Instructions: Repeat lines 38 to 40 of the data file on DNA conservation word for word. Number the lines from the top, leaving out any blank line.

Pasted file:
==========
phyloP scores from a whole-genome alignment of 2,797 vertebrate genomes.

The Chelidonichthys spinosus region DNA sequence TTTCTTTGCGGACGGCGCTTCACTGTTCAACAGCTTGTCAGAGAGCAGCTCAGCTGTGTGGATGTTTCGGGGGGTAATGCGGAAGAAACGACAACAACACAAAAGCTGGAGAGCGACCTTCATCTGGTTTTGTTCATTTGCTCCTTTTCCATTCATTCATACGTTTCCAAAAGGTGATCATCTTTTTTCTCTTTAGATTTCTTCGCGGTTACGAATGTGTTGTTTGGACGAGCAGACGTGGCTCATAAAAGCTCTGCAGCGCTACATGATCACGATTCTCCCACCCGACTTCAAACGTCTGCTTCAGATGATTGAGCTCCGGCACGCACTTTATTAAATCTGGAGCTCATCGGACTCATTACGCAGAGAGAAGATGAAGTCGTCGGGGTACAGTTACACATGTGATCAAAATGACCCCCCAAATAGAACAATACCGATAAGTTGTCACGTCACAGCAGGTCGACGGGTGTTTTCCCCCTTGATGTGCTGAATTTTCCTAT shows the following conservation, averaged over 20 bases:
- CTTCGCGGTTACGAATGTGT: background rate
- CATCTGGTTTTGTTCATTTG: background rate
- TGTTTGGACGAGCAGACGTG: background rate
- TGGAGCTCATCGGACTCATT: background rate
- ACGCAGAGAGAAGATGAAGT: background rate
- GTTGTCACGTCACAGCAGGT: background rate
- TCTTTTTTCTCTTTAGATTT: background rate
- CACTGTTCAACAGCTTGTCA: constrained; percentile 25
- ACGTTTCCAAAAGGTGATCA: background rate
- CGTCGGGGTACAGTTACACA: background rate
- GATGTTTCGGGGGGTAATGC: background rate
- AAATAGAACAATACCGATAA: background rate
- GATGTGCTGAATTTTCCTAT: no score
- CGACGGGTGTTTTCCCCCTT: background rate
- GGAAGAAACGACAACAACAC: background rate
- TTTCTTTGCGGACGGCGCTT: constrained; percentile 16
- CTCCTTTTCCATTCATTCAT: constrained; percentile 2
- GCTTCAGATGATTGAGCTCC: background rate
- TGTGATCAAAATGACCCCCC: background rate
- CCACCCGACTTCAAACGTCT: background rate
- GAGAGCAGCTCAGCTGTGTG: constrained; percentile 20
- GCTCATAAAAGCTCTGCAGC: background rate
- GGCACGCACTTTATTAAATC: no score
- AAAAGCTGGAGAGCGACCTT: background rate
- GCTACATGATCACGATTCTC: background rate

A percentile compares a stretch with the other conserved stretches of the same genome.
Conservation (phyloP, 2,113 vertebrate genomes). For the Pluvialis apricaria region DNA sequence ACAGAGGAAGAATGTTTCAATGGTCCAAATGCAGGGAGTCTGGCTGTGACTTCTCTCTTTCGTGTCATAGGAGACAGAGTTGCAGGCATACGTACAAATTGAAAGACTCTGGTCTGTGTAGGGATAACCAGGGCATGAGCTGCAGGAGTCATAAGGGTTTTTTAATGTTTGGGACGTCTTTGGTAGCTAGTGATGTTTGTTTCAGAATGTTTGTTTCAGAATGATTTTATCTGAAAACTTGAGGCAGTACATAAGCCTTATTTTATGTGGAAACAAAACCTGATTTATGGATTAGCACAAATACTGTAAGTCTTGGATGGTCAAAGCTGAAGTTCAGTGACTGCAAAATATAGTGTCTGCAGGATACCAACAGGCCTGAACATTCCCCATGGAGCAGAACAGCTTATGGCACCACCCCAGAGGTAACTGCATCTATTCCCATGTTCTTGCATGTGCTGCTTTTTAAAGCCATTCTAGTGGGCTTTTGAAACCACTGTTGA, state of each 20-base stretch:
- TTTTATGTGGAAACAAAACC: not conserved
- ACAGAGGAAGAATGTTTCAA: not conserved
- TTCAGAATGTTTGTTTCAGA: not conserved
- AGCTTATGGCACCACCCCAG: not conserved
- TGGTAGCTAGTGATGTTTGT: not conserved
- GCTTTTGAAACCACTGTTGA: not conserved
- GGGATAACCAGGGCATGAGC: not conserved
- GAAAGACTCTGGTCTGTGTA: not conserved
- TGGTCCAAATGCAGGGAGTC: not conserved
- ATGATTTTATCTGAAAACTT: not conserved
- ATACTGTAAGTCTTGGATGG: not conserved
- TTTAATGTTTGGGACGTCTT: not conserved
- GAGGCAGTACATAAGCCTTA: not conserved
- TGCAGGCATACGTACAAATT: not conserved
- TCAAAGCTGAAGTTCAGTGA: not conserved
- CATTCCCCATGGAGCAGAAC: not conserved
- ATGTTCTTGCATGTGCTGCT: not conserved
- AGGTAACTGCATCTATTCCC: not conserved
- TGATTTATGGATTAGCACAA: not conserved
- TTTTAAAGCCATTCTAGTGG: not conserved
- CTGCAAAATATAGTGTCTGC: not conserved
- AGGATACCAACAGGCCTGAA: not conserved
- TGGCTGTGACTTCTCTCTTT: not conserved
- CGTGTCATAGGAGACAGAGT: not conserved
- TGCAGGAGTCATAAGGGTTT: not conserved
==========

- TGGTCCAAATGCAGGGAGTC: not conserved
- ATGATTTTATCTGAAAACTT: not conserved
- ATACTGTAAGTCTTGGATGG: not conserved